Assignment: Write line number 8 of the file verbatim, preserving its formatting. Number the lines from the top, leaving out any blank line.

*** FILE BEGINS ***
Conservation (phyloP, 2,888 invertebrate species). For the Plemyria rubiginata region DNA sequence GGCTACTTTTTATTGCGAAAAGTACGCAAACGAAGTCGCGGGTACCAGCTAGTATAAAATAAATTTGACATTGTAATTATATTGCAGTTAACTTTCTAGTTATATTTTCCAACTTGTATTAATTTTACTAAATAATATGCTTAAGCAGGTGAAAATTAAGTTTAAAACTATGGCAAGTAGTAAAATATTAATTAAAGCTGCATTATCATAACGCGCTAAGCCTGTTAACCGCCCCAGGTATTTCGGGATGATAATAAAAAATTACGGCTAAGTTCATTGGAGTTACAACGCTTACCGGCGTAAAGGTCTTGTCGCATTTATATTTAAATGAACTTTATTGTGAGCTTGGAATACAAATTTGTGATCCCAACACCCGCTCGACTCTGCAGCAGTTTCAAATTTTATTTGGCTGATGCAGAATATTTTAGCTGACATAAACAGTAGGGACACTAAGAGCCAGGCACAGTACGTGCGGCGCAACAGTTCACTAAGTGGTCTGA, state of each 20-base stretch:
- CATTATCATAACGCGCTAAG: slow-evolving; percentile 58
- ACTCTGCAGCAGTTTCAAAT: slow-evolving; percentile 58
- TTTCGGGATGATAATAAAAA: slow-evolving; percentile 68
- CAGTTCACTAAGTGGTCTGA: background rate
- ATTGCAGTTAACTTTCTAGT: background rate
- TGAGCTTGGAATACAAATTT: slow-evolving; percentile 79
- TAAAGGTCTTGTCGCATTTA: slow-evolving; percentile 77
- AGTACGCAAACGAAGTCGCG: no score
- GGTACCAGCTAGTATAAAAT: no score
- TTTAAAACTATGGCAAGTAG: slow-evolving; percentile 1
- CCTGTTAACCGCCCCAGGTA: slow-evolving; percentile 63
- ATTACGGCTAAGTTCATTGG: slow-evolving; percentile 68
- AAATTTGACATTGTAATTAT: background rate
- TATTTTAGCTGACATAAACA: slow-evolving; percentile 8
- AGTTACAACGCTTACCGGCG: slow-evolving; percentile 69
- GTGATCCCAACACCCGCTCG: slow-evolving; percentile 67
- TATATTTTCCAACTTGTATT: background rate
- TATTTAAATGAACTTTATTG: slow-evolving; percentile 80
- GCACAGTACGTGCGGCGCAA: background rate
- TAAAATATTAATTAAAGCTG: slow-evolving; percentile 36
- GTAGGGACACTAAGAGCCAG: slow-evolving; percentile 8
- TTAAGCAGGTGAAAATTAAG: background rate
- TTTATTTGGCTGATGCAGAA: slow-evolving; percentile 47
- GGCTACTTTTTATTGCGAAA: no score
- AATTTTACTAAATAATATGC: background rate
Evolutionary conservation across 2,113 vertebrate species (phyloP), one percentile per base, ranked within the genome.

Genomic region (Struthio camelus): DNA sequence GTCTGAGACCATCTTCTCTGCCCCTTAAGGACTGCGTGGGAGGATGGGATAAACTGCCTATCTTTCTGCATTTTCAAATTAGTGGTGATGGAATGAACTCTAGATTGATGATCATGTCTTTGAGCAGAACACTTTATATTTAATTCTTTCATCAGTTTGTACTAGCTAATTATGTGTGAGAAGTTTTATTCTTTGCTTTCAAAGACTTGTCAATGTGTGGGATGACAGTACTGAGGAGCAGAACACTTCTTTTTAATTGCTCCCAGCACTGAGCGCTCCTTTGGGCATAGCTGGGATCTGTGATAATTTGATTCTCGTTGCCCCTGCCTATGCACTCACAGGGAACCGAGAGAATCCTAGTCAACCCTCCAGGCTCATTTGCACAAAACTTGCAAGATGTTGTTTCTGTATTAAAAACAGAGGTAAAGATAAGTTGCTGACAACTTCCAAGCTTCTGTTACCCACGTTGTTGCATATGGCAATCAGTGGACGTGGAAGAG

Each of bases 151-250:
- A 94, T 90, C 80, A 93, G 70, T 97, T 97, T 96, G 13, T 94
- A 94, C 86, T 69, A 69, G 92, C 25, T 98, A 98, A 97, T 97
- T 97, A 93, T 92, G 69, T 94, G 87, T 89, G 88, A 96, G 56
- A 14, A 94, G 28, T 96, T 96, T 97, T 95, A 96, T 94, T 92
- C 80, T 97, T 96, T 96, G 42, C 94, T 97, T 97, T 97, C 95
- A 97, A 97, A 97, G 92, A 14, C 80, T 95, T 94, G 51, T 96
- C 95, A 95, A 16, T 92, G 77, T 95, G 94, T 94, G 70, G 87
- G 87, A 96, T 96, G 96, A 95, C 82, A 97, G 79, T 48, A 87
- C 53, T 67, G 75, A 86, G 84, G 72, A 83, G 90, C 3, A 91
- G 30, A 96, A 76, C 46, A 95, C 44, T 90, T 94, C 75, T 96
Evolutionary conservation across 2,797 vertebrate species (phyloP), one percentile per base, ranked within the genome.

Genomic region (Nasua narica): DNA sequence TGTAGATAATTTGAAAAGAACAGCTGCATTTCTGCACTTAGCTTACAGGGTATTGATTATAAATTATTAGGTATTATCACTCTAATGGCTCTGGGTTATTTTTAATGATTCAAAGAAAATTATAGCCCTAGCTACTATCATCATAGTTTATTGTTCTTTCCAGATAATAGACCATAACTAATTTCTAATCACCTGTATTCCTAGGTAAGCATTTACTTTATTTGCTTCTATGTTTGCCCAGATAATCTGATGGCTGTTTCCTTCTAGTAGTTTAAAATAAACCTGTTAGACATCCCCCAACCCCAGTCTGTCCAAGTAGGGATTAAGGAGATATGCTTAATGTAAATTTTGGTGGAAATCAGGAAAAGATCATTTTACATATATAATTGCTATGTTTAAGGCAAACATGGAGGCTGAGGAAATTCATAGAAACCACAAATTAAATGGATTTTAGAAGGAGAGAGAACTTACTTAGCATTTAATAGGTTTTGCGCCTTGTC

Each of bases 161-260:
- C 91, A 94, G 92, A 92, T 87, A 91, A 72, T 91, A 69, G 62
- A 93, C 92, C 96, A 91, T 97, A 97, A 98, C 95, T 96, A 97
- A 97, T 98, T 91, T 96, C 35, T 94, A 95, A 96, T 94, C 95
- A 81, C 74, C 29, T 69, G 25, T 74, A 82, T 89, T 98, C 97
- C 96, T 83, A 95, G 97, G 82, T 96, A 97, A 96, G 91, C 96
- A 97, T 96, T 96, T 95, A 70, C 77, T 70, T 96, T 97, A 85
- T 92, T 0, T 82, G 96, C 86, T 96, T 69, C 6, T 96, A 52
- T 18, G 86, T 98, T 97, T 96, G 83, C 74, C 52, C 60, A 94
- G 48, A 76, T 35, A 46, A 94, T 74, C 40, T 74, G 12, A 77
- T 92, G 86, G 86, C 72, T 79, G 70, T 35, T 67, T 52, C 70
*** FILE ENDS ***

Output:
- TAAAGGTCTTGTCGCATTTA: slow-evolving; percentile 77